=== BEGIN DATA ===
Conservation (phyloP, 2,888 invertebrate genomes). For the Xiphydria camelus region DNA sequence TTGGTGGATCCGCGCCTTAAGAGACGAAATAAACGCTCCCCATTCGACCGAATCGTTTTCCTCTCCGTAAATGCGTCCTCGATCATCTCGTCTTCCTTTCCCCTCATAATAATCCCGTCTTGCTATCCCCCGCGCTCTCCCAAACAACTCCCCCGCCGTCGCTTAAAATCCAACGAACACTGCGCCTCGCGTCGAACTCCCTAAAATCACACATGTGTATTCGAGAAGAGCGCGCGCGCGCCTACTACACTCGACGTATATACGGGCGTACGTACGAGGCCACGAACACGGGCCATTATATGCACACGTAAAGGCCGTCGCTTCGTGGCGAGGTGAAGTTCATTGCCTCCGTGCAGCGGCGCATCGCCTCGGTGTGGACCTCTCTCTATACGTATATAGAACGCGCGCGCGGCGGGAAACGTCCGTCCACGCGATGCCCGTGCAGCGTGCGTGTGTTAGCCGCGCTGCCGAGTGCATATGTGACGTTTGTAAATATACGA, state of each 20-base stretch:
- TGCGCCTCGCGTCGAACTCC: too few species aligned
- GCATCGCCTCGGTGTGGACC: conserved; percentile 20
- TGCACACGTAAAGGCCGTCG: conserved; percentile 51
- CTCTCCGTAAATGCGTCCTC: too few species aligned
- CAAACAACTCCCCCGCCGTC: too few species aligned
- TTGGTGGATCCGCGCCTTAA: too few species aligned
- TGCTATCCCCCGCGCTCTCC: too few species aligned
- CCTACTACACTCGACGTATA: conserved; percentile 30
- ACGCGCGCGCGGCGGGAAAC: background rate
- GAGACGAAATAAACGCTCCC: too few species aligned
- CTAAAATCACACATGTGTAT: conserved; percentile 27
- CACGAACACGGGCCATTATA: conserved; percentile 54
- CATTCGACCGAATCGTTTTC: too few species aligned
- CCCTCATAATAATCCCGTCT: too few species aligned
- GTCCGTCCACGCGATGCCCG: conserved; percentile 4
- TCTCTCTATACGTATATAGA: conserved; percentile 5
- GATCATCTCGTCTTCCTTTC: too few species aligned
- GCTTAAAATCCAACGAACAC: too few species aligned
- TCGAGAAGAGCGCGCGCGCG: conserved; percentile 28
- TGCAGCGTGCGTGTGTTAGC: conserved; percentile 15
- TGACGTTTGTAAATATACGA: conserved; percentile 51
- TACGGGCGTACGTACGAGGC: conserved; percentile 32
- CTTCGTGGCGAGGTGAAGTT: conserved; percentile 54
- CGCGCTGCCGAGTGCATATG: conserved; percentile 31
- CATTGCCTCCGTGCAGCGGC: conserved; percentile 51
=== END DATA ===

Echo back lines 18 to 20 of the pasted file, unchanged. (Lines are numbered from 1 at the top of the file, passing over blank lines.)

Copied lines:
- GATCATCTCGTCTTCCTTTC: too few species aligned
- GCTTAAAATCCAACGAACAC: too few species aligned
- TCGAGAAGAGCGCGCGCGCG: conserved; percentile 28